Pelosi, Top Democrats Head to Iraq

House Speaker Nancy Pelosi's visit to Iraq is a clear sign the newly empowered Democratic Congress is not going to abide by the notion that foreign policy is the sole province of the White House.

While President Bush met with military leaders in the Oval Office Friday, she and anti-war Rep. Jack Murtha turned up in Baghdad.

The timing of the trip, from the Bush administration's point of view, couldn't have been worse. It came just days after the president asked Congress in his State of the Union address to give his revised Iraq strategy a chance to work.

It also provided for dueling photo ops: Bush at the White House with his commanders and Pelosi and her congressional delegation in the heavily fortified Green Zone with Iraqi Prime Minister Nouri al-Maliki. The lawmakers also were to visit U.S. troops on what they billed as a fact-finding mission.

While the administration did not take issue with the visit by Pelosi and Murtha, Bush on Friday had a message for congressional opponents who want to stop his plan to increase U.S. troop strength in Iraq. "I'm the decision-maker" on the war effort, he said.

An increasingly assertive Congress is signaling that it, too, wants a part in those decisions.

"They see blood is in the water," said Fred Greenstein, professor emeritus of politics at Princeton University.

"It's sort of the idealized view: that politics stops at the water's edge and the president is commander in chief and the chief diplomat. But members of Congress see a president who is in his low 30s in approval, they need to be re-elected and they know what their constituents are for," Greenstein said.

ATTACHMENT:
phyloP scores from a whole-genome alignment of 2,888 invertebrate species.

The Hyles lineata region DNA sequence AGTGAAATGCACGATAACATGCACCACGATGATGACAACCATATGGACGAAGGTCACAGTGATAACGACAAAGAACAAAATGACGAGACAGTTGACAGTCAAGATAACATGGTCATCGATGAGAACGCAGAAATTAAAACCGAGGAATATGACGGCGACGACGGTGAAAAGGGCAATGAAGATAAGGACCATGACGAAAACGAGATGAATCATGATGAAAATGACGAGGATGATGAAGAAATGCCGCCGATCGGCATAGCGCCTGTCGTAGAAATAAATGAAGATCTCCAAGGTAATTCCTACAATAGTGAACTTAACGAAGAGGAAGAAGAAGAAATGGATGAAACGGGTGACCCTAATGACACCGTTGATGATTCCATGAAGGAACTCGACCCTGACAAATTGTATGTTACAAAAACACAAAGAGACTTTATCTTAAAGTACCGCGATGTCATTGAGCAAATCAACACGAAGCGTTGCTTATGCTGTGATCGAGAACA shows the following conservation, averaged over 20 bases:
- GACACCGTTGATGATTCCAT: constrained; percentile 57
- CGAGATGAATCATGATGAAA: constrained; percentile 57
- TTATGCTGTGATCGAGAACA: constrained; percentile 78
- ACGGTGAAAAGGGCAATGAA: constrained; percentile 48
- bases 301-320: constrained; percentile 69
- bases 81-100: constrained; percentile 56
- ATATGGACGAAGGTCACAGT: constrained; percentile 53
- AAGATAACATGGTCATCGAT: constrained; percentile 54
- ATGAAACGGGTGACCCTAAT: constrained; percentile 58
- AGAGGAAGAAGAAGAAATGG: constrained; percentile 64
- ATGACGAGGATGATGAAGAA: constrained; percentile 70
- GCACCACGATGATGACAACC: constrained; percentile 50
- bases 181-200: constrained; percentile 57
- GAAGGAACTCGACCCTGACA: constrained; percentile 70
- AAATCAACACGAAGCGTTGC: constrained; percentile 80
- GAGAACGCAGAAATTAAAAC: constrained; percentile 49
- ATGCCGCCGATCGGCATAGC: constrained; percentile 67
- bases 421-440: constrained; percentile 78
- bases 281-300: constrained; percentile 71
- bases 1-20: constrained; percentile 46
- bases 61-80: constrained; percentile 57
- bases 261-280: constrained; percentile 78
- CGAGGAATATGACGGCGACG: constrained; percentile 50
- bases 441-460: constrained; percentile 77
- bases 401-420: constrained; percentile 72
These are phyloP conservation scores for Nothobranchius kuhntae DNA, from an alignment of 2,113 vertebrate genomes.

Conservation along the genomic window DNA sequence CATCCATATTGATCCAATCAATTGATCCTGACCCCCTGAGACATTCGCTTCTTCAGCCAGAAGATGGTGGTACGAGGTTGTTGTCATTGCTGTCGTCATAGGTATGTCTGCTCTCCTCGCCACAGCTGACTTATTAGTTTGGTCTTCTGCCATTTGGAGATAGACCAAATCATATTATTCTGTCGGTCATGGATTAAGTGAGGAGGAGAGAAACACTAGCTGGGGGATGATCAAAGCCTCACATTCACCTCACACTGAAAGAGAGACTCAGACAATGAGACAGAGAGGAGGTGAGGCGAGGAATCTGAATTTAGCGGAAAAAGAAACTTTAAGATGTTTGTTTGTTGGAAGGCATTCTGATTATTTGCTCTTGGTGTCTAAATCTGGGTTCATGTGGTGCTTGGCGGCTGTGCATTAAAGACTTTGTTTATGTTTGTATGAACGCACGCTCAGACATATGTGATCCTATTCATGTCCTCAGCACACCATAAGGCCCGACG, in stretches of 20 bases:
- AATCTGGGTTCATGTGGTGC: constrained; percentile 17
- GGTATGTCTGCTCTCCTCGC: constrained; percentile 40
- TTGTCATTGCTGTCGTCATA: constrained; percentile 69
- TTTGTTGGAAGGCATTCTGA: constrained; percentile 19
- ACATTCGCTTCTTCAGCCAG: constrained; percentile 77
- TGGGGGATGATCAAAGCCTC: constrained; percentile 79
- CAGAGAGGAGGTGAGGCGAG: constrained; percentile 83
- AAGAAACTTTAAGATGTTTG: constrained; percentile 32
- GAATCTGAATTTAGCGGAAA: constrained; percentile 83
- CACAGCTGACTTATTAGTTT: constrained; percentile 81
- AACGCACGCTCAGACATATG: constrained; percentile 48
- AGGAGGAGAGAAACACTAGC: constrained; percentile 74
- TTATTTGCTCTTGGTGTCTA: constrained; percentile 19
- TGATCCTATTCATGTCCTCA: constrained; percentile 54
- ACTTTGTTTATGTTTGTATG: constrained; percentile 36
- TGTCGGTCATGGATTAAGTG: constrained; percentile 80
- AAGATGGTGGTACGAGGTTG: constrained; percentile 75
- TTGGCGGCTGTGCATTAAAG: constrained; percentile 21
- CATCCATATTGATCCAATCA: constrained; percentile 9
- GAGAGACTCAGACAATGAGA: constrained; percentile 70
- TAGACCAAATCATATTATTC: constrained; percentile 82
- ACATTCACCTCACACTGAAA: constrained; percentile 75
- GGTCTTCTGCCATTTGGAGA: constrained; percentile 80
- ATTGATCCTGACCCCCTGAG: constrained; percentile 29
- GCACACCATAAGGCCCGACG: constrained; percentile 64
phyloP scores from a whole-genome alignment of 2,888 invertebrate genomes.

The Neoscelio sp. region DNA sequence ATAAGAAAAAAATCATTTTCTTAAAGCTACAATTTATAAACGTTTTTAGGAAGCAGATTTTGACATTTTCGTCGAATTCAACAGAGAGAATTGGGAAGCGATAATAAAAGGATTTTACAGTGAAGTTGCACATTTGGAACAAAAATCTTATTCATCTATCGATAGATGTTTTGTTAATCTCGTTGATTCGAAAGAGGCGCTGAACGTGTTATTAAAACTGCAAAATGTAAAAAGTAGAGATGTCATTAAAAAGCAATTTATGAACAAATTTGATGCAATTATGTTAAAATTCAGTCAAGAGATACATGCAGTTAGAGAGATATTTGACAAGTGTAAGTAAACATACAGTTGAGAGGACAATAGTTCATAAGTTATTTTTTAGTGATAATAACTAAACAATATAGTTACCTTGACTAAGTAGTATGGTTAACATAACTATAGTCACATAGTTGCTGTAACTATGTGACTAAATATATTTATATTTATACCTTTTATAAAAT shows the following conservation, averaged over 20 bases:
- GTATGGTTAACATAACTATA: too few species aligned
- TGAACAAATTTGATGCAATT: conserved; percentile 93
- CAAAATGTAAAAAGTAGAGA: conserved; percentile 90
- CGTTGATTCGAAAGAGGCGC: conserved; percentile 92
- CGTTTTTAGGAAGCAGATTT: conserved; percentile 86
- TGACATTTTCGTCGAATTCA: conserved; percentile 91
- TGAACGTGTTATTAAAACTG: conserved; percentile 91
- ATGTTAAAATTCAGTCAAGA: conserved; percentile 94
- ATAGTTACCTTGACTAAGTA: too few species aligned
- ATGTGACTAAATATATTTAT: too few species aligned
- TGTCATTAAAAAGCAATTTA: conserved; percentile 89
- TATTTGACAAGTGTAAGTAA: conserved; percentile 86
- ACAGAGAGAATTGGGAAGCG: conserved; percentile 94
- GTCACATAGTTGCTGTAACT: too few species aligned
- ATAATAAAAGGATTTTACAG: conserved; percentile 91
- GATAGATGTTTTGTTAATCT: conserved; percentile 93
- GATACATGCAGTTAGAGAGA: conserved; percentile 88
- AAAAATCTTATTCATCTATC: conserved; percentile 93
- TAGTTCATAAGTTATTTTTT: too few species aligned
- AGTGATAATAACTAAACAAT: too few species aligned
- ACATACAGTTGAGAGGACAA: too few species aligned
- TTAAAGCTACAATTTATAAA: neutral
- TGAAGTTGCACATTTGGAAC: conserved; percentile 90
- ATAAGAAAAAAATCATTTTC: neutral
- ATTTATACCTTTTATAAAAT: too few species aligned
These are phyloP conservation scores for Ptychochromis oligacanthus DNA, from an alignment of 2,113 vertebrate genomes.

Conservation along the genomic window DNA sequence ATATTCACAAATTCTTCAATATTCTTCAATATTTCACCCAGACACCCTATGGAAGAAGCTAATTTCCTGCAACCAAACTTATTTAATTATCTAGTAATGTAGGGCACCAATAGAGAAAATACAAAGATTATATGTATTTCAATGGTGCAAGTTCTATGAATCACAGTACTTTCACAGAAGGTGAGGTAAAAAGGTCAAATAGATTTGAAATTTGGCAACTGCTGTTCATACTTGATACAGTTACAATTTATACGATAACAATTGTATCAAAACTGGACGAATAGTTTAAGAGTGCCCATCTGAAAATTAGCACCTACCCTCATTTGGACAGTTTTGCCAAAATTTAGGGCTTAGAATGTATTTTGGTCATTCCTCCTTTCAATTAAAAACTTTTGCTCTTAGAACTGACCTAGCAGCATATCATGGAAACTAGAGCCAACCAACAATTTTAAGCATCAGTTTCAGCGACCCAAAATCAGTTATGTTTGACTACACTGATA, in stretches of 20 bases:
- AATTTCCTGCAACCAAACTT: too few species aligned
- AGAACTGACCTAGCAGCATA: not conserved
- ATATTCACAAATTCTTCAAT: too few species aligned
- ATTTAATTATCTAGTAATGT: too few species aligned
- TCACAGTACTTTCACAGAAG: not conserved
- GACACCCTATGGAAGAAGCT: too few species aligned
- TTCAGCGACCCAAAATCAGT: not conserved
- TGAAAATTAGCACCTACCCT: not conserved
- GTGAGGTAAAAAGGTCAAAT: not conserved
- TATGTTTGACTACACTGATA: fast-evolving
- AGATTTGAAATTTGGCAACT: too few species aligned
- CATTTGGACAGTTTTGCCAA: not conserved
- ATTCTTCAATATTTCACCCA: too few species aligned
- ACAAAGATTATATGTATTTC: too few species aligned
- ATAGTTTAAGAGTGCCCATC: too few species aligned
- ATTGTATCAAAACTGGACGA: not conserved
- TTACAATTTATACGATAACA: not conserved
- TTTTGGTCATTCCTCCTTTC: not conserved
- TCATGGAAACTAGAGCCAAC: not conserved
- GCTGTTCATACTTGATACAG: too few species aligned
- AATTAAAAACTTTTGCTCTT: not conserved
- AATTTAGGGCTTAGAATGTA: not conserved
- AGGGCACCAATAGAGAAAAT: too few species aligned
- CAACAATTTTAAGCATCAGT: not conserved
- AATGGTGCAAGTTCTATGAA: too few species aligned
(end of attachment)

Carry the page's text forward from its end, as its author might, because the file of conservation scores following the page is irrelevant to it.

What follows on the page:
Bush's approval on handling Iraq was at 32 percent in a mid-January AP-AOL News poll.

Pelosi has been a sharp critic of the administration's conduct of the war and has led a drive in Congress against his decision to send 21,500 more troops.

"We come out of the meeting with a greater understanding of the others' point of view," Pelosi, D-Calif., said in brief remarks after the session with the Iraqi prime minister.

Many in Congress have accused al-Maliki of foot-dragging and have challenged his capability to quell the sectarian violence tearing apart his country.

Murtha, D-Pa., who chairs the Appropriations subcommittee for defense, will have a big say in future spending decisions on Iraq. A onetime hawk on military issues, Murtha for more than a year has been one the most outspoken war critics.

A key piece of Bush's new Iraq strategy is increasing reconstruction efforts, with the U.S. pledging an additional $1.2 billion. Also, Bush is expected to send Congress next month a Pentagon request for about $100 billion more for Iraq and Afghanistan.

While Congress has constitutional pursestrings control over war spending, most lawmakers seem hesitant to support a cutoff of funds that might endanger troops now in Iraq.

Bush and Vice President Dick Cheney say they will not budge from sending more U.S. troops to Iraq no matter how much Congress opposes the plan. The administration argues the money for the additional troops already has been appropriated.

Even if the Pelosi trip visit vexed the White House, her visit — to a U.S. ally — was not challenged. After all, Dennis Hastert, the former Republican speaker, visited Iraq, as have many lawmakers, both war supporters and critics.

"We're glad the speaker will have a chance to hear firsthand from our troops on the ground as well as the Iraqi government," said Gordon Johndroe, a White House national security spokesman.

"When we're interacting with foreign governments, there is a need for the United States to provide a consistent message to those governments," said P.J. Crowley, a military and national security aide in the Clinton administration. "But in the context of Iraq, I see this trip as positive."

"A core element of our strategy is going to involve the performance of the Iraqi government. Congress has to be in a position of assessing the U.S. strategy and finding appropriate ways to support it, and also performing its oversight role," said Crowley, now with the Center for American Progress, a liberal think tank.